Local knowledge is everything

As I mentioned in my last post, I was doing work on the frontline with some our staff in JobCentre Plus last week. I was in a disadvantaged area in Scotland, somewhere around Glasgow, and  as I said before, the experience was incredibly valuable.

It is so easy to imagine how things will work in production when you’re remote, but you don’t really know how they’re going to work in practice. That’s why (as I said in my last post) you see good people at the frontline who cover over the cracks with manual workarounds, paper based systems, and their own home-built IT.

I mean, let’s face it. No matter how many requirements you gather, no system is going to be perfect for every single user in every single situation. I suppose the art is to get as many use cases that suit as many people as possible whilst minimising the inconvenience you cause to everyone else.

But there was a particular eye-opening, smack in the face, ah-ha moment in the whole week for me. And I know, as I relate it to you, you’re going to say “well, duh!”, especially given the fact that I do work in the trend space as part of my day job.

Here it is: Local knowledge is everything. 

There is a particular stage in the present back-to-work regime in the UK that requires people who’ve not worked  for about two months to attend a 1 hour group session with a staff member for Job Centre Plus, who explains to them what they’re required to do from a benefits perspective, and who provides a basic refresher on what to do to get a job.

There is a script full of guidance notes on what to say, and you have to be trained specially to give the session.

Anyway, so I sat in on one of these, and got to watch.

The script, had it been given verbatim, would not have provided all that much additional value at all to the attendees, I suspect. But the presenter in my session had detailed local knowledge of who was hiring, who wasn’t, and what facilities were available in the local community to help job-seekers. Questions weren’t answered in generalities: there were specific, do-right-now action points. The local stuff made all the difference, and you could see the attendees going from disinterested, to interested, to pleased they’d attended.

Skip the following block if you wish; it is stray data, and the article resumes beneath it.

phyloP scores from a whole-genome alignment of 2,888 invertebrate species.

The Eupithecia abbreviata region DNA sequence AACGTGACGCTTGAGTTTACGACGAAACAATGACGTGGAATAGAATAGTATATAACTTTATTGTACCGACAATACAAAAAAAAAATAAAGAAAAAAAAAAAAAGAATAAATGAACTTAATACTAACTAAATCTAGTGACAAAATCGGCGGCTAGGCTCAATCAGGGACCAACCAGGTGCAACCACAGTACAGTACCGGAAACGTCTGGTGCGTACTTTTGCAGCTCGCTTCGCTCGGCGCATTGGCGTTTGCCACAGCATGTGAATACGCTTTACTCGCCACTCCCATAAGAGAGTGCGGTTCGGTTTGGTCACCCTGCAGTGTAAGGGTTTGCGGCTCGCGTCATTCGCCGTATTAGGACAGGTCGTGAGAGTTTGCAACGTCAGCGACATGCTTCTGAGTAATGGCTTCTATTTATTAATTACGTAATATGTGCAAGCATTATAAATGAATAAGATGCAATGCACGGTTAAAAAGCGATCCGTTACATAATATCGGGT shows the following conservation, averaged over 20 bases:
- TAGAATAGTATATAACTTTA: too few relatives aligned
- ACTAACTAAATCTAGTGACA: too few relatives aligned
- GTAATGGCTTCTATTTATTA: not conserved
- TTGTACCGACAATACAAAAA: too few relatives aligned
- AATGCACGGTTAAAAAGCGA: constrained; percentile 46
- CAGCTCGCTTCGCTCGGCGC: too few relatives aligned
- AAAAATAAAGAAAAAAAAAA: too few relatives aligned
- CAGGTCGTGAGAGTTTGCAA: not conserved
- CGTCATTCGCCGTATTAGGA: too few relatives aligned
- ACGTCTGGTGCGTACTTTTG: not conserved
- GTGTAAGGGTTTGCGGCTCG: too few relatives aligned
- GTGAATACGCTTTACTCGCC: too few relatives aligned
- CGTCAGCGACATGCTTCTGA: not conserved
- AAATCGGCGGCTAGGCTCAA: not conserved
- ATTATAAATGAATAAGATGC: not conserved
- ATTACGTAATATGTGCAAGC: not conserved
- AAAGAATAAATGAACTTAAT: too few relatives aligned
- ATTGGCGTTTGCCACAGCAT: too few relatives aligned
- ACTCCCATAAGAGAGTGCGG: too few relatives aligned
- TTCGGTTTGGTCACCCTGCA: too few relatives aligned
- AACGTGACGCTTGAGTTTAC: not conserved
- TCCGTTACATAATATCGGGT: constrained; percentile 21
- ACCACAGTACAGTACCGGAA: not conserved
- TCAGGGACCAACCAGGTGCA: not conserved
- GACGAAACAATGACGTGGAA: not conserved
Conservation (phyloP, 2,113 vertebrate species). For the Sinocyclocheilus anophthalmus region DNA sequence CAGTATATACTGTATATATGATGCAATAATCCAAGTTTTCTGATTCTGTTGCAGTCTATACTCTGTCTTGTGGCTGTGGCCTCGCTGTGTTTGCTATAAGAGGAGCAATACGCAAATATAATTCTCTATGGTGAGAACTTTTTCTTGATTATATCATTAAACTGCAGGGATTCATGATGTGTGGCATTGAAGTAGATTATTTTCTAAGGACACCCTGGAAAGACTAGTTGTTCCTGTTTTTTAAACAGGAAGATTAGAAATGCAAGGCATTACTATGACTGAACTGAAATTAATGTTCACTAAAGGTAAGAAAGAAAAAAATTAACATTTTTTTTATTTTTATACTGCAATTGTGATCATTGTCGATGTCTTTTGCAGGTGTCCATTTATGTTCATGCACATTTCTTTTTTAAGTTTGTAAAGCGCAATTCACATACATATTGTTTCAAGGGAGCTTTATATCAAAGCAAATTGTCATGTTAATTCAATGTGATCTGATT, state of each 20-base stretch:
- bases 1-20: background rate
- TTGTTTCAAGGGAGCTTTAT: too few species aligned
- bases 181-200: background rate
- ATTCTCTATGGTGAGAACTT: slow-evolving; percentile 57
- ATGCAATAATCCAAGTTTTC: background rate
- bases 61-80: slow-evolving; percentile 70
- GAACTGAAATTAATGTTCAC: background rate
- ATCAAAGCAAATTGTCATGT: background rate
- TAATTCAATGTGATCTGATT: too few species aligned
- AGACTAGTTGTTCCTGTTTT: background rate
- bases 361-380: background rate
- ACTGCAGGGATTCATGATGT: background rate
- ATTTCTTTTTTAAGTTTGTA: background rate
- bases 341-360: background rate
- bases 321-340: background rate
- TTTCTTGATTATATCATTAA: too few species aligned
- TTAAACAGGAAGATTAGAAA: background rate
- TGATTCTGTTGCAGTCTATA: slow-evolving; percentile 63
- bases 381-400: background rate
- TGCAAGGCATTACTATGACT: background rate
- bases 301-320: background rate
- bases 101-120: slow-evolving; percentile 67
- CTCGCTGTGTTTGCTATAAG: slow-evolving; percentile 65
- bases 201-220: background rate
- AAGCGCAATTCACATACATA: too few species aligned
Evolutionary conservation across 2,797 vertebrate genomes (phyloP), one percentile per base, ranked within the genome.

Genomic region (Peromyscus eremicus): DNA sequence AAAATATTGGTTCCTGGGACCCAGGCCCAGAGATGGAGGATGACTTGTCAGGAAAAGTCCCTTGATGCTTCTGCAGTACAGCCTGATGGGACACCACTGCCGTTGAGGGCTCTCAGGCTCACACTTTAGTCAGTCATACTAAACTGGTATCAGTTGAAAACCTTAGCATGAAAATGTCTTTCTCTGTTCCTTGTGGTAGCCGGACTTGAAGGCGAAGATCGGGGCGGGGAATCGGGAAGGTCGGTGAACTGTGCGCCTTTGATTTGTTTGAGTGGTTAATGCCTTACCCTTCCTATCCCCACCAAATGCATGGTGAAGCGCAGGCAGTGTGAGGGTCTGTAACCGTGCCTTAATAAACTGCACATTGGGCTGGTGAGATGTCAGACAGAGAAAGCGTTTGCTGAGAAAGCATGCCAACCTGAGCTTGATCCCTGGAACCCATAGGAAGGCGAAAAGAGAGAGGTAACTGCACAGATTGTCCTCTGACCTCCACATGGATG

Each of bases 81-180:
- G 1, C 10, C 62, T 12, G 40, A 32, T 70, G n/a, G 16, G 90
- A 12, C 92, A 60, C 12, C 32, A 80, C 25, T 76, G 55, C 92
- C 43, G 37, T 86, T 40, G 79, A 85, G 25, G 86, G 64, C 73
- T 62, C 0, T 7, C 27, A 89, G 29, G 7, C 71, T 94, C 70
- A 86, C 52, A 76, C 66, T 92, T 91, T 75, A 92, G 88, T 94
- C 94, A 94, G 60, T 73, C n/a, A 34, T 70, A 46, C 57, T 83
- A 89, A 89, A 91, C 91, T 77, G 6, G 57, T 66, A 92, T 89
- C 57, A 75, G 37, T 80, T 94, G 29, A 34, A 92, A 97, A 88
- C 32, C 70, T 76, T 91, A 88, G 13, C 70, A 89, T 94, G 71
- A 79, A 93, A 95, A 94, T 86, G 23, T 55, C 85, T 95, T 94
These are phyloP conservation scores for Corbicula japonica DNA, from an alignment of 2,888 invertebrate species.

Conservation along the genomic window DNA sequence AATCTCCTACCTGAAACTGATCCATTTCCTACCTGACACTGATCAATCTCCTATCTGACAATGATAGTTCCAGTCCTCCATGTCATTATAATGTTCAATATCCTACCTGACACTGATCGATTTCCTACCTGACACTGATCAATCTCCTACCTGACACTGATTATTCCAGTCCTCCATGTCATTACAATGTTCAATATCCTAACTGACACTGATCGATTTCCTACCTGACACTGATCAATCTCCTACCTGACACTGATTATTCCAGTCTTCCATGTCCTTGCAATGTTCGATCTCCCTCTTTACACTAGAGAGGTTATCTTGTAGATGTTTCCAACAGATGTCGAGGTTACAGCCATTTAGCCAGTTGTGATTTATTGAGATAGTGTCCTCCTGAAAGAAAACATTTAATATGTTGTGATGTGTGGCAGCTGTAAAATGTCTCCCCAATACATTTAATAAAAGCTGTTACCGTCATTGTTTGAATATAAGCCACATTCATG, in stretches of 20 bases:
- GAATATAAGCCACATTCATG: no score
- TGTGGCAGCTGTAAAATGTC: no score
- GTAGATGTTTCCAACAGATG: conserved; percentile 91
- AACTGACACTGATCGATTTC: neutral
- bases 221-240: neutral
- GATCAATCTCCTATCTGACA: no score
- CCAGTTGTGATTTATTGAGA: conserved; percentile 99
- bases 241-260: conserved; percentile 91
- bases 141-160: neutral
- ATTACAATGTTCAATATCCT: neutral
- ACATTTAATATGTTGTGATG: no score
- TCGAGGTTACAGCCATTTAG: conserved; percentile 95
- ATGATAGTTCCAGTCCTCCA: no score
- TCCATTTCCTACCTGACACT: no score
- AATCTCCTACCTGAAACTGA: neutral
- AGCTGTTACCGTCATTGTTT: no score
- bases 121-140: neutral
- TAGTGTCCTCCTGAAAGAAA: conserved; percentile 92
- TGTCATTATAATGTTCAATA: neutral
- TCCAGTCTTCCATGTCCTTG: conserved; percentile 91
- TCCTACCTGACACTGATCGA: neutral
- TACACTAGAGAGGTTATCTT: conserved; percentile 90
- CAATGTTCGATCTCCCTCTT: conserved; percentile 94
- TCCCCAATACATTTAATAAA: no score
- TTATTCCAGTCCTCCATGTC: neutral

I mean, I don’t know why I was surprised at how valuable locality turned out to be, because we’ve all been talking hyper-local on social sites for a few years. But to see it in action for people suffering the recession: well, it made me recognise the value of all this stuff more than intellectually. I mean, I believed in it before, but now I believe it.

The value of local knowledge is no great revelation I suppose. But it certainly is good to get reminded of the fact that at the edges, small things – like which specific building sites are hiring today – are the most important things.

Now, of course, there is a lesson here for those of us who are responsible for building systems. When we build them, rigidly prescribing every sequence and every transaction, what we tend to do is eliminate the value of locality.

We seek to use systems to impose standards of service and uniformity across the offering. “People are unreliable!”, we scream as we write as much discretion away from users as possible, thinking, as we do so, that we are serving both them and the customers.

Well, we’re not. What we’re actually doing is eliminating those things that would really make what we do thrill customers. At the edge, where people meet real customers, such a standard offering doesn’t thrill anyone. It may provide some value to most people. But I suspect that only outliers would actually be thrilled.